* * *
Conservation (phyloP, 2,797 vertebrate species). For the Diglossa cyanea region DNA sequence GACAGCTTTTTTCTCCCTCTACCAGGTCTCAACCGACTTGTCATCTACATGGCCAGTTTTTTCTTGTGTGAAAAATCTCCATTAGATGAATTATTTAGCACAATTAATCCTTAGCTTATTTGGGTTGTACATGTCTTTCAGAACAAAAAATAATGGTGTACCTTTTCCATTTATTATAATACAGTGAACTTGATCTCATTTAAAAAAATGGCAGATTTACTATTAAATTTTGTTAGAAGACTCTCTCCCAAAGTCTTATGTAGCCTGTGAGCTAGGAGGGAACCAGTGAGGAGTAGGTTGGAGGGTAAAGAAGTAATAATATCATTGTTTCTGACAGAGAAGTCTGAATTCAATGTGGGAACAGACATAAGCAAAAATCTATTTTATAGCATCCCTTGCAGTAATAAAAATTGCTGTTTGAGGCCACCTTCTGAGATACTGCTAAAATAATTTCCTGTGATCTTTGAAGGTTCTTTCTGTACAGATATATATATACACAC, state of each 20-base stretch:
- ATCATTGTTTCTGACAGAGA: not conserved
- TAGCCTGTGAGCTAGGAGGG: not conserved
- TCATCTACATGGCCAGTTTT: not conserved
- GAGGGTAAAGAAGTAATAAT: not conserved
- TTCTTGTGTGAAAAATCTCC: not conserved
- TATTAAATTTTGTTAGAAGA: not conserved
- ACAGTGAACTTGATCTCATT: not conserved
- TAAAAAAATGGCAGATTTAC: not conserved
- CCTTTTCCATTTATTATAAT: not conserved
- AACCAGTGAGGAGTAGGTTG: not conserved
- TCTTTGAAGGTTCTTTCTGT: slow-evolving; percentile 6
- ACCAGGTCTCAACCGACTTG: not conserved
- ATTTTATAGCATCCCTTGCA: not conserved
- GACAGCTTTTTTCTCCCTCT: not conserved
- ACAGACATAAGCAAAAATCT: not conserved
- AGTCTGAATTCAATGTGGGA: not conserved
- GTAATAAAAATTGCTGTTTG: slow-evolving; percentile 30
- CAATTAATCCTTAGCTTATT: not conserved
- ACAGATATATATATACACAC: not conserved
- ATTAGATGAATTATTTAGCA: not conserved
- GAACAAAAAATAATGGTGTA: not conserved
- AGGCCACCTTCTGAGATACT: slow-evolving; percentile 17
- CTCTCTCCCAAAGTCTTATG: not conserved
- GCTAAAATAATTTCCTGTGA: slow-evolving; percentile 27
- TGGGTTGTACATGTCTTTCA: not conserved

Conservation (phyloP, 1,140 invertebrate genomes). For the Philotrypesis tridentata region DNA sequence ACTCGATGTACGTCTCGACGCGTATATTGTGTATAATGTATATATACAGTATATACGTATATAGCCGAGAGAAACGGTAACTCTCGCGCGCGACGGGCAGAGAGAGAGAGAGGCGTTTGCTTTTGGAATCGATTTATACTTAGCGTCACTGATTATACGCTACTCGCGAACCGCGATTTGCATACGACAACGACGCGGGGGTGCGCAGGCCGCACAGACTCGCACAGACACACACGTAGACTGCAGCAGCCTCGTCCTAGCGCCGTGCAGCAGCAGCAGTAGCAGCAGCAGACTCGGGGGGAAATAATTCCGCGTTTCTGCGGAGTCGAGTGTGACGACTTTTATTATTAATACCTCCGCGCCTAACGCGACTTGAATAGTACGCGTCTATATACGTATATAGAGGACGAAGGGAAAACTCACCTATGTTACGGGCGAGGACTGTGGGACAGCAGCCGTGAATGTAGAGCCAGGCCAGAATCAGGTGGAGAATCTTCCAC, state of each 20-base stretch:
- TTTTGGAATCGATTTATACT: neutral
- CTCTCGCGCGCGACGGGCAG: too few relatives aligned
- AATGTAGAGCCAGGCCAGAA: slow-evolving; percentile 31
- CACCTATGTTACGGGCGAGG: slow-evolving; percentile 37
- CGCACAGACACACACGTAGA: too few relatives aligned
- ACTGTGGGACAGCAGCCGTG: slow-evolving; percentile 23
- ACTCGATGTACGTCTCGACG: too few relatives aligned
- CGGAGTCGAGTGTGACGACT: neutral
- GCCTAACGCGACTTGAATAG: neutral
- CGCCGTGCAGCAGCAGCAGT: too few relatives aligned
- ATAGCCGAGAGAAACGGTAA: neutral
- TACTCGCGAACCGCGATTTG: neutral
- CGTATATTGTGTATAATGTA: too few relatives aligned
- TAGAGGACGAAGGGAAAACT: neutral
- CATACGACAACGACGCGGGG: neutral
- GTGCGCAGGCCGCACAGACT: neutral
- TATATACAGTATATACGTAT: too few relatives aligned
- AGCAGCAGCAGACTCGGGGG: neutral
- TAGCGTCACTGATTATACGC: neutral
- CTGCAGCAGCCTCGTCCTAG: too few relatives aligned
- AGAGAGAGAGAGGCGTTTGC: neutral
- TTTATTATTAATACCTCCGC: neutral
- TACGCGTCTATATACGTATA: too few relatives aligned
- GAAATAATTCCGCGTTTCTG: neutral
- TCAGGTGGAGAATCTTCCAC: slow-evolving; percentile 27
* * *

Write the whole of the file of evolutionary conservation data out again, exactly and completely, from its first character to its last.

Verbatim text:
Conservation (phyloP, 2,797 vertebrate species). For the Diglossa cyanea region DNA sequence GACAGCTTTTTTCTCCCTCTACCAGGTCTCAACCGACTTGTCATCTACATGGCCAGTTTTTTCTTGTGTGAAAAATCTCCATTAGATGAATTATTTAGCACAATTAATCCTTAGCTTATTTGGGTTGTACATGTCTTTCAGAACAAAAAATAATGGTGTACCTTTTCCATTTATTATAATACAGTGAACTTGATCTCATTTAAAAAAATGGCAGATTTACTATTAAATTTTGTTAGAAGACTCTCTCCCAAAGTCTTATGTAGCCTGTGAGCTAGGAGGGAACCAGTGAGGAGTAGGTTGGAGGGTAAAGAAGTAATAATATCATTGTTTCTGACAGAGAAGTCTGAATTCAATGTGGGAACAGACATAAGCAAAAATCTATTTTATAGCATCCCTTGCAGTAATAAAAATTGCTGTTTGAGGCCACCTTCTGAGATACTGCTAAAATAATTTCCTGTGATCTTTGAAGGTTCTTTCTGTACAGATATATATATACACAC, state of each 20-base stretch:
- ATCATTGTTTCTGACAGAGA: not conserved
- TAGCCTGTGAGCTAGGAGGG: not conserved
- TCATCTACATGGCCAGTTTT: not conserved
- GAGGGTAAAGAAGTAATAAT: not conserved
- TTCTTGTGTGAAAAATCTCC: not conserved
- TATTAAATTTTGTTAGAAGA: not conserved
- ACAGTGAACTTGATCTCATT: not conserved
- TAAAAAAATGGCAGATTTAC: not conserved
- CCTTTTCCATTTATTATAAT: not conserved
- AACCAGTGAGGAGTAGGTTG: not conserved
- TCTTTGAAGGTTCTTTCTGT: slow-evolving; percentile 6
- ACCAGGTCTCAACCGACTTG: not conserved
- ATTTTATAGCATCCCTTGCA: not conserved
- GACAGCTTTTTTCTCCCTCT: not conserved
- ACAGACATAAGCAAAAATCT: not conserved
- AGTCTGAATTCAATGTGGGA: not conserved
- GTAATAAAAATTGCTGTTTG: slow-evolving; percentile 30
- CAATTAATCCTTAGCTTATT: not conserved
- ACAGATATATATATACACAC: not conserved
- ATTAGATGAATTATTTAGCA: not conserved
- GAACAAAAAATAATGGTGTA: not conserved
- AGGCCACCTTCTGAGATACT: slow-evolving; percentile 17
- CTCTCTCCCAAAGTCTTATG: not conserved
- GCTAAAATAATTTCCTGTGA: slow-evolving; percentile 27
- TGGGTTGTACATGTCTTTCA: not conserved

Conservation (phyloP, 1,140 invertebrate genomes). For the Philotrypesis tridentata region DNA sequence ACTCGATGTACGTCTCGACGCGTATATTGTGTATAATGTATATATACAGTATATACGTATATAGCCGAGAGAAACGGTAACTCTCGCGCGCGACGGGCAGAGAGAGAGAGAGGCGTTTGCTTTTGGAATCGATTTATACTTAGCGTCACTGATTATACGCTACTCGCGAACCGCGATTTGCATACGACAACGACGCGGGGGTGCGCAGGCCGCACAGACTCGCACAGACACACACGTAGACTGCAGCAGCCTCGTCCTAGCGCCGTGCAGCAGCAGCAGTAGCAGCAGCAGACTCGGGGGGAAATAATTCCGCGTTTCTGCGGAGTCGAGTGTGACGACTTTTATTATTAATACCTCCGCGCCTAACGCGACTTGAATAGTACGCGTCTATATACGTATATAGAGGACGAAGGGAAAACTCACCTATGTTACGGGCGAGGACTGTGGGACAGCAGCCGTGAATGTAGAGCCAGGCCAGAATCAGGTGGAGAATCTTCCAC, state of each 20-base stretch:
- TTTTGGAATCGATTTATACT: neutral
- CTCTCGCGCGCGACGGGCAG: too few relatives aligned
- AATGTAGAGCCAGGCCAGAA: slow-evolving; percentile 31
- CACCTATGTTACGGGCGAGG: slow-evolving; percentile 37
- CGCACAGACACACACGTAGA: too few relatives aligned
- ACTGTGGGACAGCAGCCGTG: slow-evolving; percentile 23
- ACTCGATGTACGTCTCGACG: too few relatives aligned
- CGGAGTCGAGTGTGACGACT: neutral
- GCCTAACGCGACTTGAATAG: neutral
- CGCCGTGCAGCAGCAGCAGT: too few relatives aligned
- ATAGCCGAGAGAAACGGTAA: neutral
- TACTCGCGAACCGCGATTTG: neutral
- CGTATATTGTGTATAATGTA: too few relatives aligned
- TAGAGGACGAAGGGAAAACT: neutral
- CATACGACAACGACGCGGGG: neutral
- GTGCGCAGGCCGCACAGACT: neutral
- TATATACAGTATATACGTAT: too few relatives aligned
- AGCAGCAGCAGACTCGGGGG: neutral
- TAGCGTCACTGATTATACGC: neutral
- CTGCAGCAGCCTCGTCCTAG: too few relatives aligned
- AGAGAGAGAGAGGCGTTTGC: neutral
- TTTATTATTAATACCTCCGC: neutral
- TACGCGTCTATATACGTATA: too few relatives aligned
- GAAATAATTCCGCGTTTCTG: neutral
- TCAGGTGGAGAATCTTCCAC: slow-evolving; percentile 27